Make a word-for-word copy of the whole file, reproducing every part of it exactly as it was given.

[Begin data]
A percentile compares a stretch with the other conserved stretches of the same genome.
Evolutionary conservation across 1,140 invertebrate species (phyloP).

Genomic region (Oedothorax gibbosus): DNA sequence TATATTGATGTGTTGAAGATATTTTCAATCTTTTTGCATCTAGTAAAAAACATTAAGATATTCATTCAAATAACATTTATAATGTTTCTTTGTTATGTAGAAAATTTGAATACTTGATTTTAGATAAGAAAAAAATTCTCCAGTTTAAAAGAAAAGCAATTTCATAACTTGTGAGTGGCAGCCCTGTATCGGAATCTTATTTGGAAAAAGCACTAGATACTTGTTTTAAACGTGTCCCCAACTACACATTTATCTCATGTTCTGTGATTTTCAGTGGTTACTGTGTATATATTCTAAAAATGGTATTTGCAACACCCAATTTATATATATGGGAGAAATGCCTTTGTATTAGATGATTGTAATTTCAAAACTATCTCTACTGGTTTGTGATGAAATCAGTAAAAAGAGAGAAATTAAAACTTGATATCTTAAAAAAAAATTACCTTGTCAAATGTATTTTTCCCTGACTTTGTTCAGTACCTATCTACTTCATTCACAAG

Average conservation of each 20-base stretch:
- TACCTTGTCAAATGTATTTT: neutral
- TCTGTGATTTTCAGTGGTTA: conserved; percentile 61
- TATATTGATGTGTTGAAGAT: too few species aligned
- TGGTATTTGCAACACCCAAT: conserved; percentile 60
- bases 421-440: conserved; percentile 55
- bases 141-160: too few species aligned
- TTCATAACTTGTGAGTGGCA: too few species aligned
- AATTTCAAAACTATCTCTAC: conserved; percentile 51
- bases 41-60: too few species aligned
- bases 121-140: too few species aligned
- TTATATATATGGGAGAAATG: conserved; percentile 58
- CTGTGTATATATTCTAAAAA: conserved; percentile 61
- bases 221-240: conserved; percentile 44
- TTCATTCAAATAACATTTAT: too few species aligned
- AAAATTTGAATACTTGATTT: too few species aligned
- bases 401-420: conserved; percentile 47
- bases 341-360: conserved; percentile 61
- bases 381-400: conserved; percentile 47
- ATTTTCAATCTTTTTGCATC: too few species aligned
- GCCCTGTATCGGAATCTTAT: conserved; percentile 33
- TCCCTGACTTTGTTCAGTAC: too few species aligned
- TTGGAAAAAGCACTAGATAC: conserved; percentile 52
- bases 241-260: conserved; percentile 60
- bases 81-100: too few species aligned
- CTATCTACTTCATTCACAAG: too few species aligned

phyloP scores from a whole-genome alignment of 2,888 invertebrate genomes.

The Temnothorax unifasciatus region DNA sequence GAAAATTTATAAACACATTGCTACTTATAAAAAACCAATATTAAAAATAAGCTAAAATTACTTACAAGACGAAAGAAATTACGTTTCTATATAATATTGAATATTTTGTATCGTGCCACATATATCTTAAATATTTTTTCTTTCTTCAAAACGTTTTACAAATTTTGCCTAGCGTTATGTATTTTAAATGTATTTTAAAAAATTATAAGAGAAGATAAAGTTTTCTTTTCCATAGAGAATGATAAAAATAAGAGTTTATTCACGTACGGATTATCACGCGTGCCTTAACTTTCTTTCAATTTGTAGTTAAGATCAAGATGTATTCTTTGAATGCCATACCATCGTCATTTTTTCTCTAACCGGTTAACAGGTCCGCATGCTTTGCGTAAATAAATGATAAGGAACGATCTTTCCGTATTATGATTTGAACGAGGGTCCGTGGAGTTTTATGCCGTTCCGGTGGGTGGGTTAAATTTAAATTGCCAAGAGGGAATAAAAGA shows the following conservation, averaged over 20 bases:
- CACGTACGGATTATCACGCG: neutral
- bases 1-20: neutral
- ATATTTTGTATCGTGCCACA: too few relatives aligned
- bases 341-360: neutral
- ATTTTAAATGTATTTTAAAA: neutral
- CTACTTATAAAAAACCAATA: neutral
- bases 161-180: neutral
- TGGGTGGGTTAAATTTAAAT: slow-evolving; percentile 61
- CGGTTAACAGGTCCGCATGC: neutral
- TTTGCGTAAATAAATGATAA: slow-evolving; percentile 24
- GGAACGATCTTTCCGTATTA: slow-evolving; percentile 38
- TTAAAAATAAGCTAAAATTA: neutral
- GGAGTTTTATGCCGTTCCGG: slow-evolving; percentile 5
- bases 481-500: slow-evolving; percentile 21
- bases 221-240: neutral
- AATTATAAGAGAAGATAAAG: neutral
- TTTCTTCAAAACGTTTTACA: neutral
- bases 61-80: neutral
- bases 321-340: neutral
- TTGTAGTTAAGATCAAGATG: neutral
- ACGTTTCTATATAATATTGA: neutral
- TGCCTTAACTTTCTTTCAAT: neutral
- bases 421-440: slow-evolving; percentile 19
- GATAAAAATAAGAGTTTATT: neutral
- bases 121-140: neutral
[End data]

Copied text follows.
A percentile compares a stretch with the other conserved stretches of the same genome.
Evolutionary conservation across 1,140 invertebrate species (phyloP).

Genomic region (Oedothorax gibbosus): DNA sequence TATATTGATGTGTTGAAGATATTTTCAATCTTTTTGCATCTAGTAAAAAACATTAAGATATTCATTCAAATAACATTTATAATGTTTCTTTGTTATGTAGAAAATTTGAATACTTGATTTTAGATAAGAAAAAAATTCTCCAGTTTAAAAGAAAAGCAATTTCATAACTTGTGAGTGGCAGCCCTGTATCGGAATCTTATTTGGAAAAAGCACTAGATACTTGTTTTAAACGTGTCCCCAACTACACATTTATCTCATGTTCTGTGATTTTCAGTGGTTACTGTGTATATATTCTAAAAATGGTATTTGCAACACCCAATTTATATATATGGGAGAAATGCCTTTGTATTAGATGATTGTAATTTCAAAACTATCTCTACTGGTTTGTGATGAAATCAGTAAAAAGAGAGAAATTAAAACTTGATATCTTAAAAAAAAATTACCTTGTCAAATGTATTTTTCCCTGACTTTGTTCAGTACCTATCTACTTCATTCACAAG

Average conservation of each 20-base stretch:
- TACCTTGTCAAATGTATTTT: neutral
- TCTGTGATTTTCAGTGGTTA: conserved; percentile 61
- TATATTGATGTGTTGAAGAT: too few species aligned
- TGGTATTTGCAACACCCAAT: conserved; percentile 60
- bases 421-440: conserved; percentile 55
- bases 141-160: too few species aligned
- TTCATAACTTGTGAGTGGCA: too few species aligned
- AATTTCAAAACTATCTCTAC: conserved; percentile 51
- bases 41-60: too few species aligned
- bases 121-140: too few species aligned
- TTATATATATGGGAGAAATG: conserved; percentile 58
- CTGTGTATATATTCTAAAAA: conserved; percentile 61
- bases 221-240: conserved; percentile 44
- TTCATTCAAATAACATTTAT: too few species aligned
- AAAATTTGAATACTTGATTT: too few species aligned
- bases 401-420: conserved; percentile 47
- bases 341-360: conserved; percentile 61
- bases 381-400: conserved; percentile 47
- ATTTTCAATCTTTTTGCATC: too few species aligned
- GCCCTGTATCGGAATCTTAT: conserved; percentile 33
- TCCCTGACTTTGTTCAGTAC: too few species aligned
- TTGGAAAAAGCACTAGATAC: conserved; percentile 52
- bases 241-260: conserved; percentile 60
- bases 81-100: too few species aligned
- CTATCTACTTCATTCACAAG: too few species aligned

phyloP scores from a whole-genome alignment of 2,888 invertebrate genomes.

The Temnothorax unifasciatus region DNA sequence GAAAATTTATAAACACATTGCTACTTATAAAAAACCAATATTAAAAATAAGCTAAAATTACTTACAAGACGAAAGAAATTACGTTTCTATATAATATTGAATATTTTGTATCGTGCCACATATATCTTAAATATTTTTTCTTTCTTCAAAACGTTTTACAAATTTTGCCTAGCGTTATGTATTTTAAATGTATTTTAAAAAATTATAAGAGAAGATAAAGTTTTCTTTTCCATAGAGAATGATAAAAATAAGAGTTTATTCACGTACGGATTATCACGCGTGCCTTAACTTTCTTTCAATTTGTAGTTAAGATCAAGATGTATTCTTTGAATGCCATACCATCGTCATTTTTTCTCTAACCGGTTAACAGGTCCGCATGCTTTGCGTAAATAAATGATAAGGAACGATCTTTCCGTATTATGATTTGAACGAGGGTCCGTGGAGTTTTATGCCGTTCCGGTGGGTGGGTTAAATTTAAATTGCCAAGAGGGAATAAAAGA shows the following conservation, averaged over 20 bases:
- CACGTACGGATTATCACGCG: neutral
- bases 1-20: neutral
- ATATTTTGTATCGTGCCACA: too few relatives aligned
- bases 341-360: neutral
- ATTTTAAATGTATTTTAAAA: neutral
- CTACTTATAAAAAACCAATA: neutral
- bases 161-180: neutral
- TGGGTGGGTTAAATTTAAAT: slow-evolving; percentile 61
- CGGTTAACAGGTCCGCATGC: neutral
- TTTGCGTAAATAAATGATAA: slow-evolving; percentile 24
- GGAACGATCTTTCCGTATTA: slow-evolving; percentile 38
- TTAAAAATAAGCTAAAATTA: neutral
- GGAGTTTTATGCCGTTCCGG: slow-evolving; percentile 5
- bases 481-500: slow-evolving; percentile 21
- bases 221-240: neutral
- AATTATAAGAGAAGATAAAG: neutral
- TTTCTTCAAAACGTTTTACA: neutral
- bases 61-80: neutral
- bases 321-340: neutral
- TTGTAGTTAAGATCAAGATG: neutral
- ACGTTTCTATATAATATTGA: neutral
- TGCCTTAACTTTCTTTCAAT: neutral
- bases 421-440: slow-evolving; percentile 19
- GATAAAAATAAGAGTTTATT: neutral
- bases 121-140: neutral